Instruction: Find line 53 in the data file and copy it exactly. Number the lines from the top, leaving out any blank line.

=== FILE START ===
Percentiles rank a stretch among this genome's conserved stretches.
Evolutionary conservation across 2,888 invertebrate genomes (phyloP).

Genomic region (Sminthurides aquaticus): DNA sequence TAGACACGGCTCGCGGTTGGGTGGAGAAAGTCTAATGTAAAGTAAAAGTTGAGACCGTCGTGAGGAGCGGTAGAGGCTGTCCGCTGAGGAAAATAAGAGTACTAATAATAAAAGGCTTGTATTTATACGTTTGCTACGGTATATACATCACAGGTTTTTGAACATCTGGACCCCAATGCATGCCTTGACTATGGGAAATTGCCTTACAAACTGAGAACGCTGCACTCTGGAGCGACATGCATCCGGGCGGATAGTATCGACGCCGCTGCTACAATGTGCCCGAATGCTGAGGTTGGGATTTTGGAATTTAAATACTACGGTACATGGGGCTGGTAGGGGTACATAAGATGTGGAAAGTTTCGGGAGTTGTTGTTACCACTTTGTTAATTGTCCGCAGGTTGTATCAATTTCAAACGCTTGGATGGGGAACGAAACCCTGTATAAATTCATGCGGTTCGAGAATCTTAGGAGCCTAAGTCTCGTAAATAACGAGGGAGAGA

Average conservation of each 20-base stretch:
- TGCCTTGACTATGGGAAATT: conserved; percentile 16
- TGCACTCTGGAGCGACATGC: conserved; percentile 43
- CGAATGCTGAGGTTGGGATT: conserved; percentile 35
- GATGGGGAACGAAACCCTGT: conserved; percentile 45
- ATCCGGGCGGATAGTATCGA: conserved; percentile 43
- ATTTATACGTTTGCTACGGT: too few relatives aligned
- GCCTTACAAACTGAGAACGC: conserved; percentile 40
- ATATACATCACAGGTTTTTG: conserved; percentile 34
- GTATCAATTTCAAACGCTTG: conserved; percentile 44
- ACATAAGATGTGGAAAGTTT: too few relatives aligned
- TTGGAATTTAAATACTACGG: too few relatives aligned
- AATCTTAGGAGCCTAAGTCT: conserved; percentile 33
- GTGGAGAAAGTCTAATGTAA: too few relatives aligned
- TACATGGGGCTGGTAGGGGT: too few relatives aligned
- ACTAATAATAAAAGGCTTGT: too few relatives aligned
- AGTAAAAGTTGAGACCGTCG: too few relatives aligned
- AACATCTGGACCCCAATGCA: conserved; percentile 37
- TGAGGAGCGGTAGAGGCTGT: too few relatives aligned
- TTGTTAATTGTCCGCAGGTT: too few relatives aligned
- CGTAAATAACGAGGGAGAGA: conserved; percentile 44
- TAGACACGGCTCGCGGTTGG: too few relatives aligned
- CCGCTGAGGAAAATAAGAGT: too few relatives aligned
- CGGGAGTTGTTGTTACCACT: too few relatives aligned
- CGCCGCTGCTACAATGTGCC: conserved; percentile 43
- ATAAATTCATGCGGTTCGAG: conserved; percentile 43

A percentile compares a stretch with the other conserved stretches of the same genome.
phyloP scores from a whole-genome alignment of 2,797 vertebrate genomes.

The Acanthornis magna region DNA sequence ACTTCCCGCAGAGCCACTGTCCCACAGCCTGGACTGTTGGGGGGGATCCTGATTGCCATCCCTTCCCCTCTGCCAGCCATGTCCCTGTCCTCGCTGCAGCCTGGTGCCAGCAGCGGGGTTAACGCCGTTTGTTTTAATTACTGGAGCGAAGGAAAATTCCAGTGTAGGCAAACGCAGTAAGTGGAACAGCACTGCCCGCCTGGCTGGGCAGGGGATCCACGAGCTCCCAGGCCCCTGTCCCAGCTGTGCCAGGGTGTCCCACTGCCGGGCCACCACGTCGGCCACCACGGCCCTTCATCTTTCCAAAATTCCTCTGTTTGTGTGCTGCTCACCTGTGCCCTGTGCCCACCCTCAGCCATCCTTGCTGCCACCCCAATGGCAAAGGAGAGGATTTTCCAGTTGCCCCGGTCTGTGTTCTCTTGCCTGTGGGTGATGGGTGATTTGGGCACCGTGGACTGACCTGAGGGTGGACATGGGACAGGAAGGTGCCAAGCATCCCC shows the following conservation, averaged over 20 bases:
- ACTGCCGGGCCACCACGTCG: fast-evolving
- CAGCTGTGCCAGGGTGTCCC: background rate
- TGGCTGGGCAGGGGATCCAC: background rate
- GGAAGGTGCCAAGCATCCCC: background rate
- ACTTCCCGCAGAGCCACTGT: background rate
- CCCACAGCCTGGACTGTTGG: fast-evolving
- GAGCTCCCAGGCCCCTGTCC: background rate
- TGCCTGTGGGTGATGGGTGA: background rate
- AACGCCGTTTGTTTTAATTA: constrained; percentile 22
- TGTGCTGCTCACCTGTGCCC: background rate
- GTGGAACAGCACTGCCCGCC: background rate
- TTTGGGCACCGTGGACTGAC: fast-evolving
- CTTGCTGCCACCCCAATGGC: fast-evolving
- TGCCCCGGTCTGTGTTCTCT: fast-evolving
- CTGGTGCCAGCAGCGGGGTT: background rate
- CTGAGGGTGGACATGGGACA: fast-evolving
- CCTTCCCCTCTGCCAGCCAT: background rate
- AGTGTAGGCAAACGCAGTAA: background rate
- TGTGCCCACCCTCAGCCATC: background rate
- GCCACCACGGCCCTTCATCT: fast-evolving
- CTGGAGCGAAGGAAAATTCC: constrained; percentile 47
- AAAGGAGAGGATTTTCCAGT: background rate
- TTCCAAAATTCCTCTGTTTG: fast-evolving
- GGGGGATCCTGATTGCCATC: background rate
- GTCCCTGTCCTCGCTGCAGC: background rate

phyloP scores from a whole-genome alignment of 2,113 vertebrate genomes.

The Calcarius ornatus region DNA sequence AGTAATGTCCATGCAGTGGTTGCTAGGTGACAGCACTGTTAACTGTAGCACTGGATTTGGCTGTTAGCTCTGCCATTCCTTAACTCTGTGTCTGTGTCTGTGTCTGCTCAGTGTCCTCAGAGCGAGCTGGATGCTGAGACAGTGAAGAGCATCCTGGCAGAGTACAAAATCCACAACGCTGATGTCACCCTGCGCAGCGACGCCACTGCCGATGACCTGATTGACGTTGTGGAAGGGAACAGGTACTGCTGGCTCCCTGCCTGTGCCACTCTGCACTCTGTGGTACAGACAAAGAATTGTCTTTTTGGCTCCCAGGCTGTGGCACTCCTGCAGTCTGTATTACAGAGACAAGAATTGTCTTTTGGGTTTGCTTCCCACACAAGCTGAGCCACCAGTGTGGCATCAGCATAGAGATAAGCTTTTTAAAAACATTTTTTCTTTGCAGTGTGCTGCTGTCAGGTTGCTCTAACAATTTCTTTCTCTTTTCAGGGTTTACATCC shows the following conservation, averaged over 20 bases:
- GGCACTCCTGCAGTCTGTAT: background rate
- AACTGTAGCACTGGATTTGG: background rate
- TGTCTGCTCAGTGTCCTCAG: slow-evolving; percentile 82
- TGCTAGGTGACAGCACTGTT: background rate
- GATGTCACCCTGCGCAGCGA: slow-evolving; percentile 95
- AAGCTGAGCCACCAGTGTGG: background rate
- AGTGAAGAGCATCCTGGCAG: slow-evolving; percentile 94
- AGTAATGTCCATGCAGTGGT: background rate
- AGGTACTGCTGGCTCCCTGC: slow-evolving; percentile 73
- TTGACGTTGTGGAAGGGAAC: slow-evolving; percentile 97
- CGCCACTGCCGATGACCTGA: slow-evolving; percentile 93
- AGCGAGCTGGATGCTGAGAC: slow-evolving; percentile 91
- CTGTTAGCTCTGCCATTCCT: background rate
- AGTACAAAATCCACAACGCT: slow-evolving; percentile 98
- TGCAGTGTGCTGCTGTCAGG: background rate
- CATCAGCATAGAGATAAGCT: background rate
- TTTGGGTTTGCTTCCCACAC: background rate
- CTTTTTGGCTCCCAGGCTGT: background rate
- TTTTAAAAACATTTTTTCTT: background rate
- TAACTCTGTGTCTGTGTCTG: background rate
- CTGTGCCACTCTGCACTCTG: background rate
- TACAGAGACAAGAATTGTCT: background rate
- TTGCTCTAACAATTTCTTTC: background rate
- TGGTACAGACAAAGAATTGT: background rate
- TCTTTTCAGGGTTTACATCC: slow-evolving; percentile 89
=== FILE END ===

- CTGGAGCGAAGGAAAATTCC: constrained; percentile 47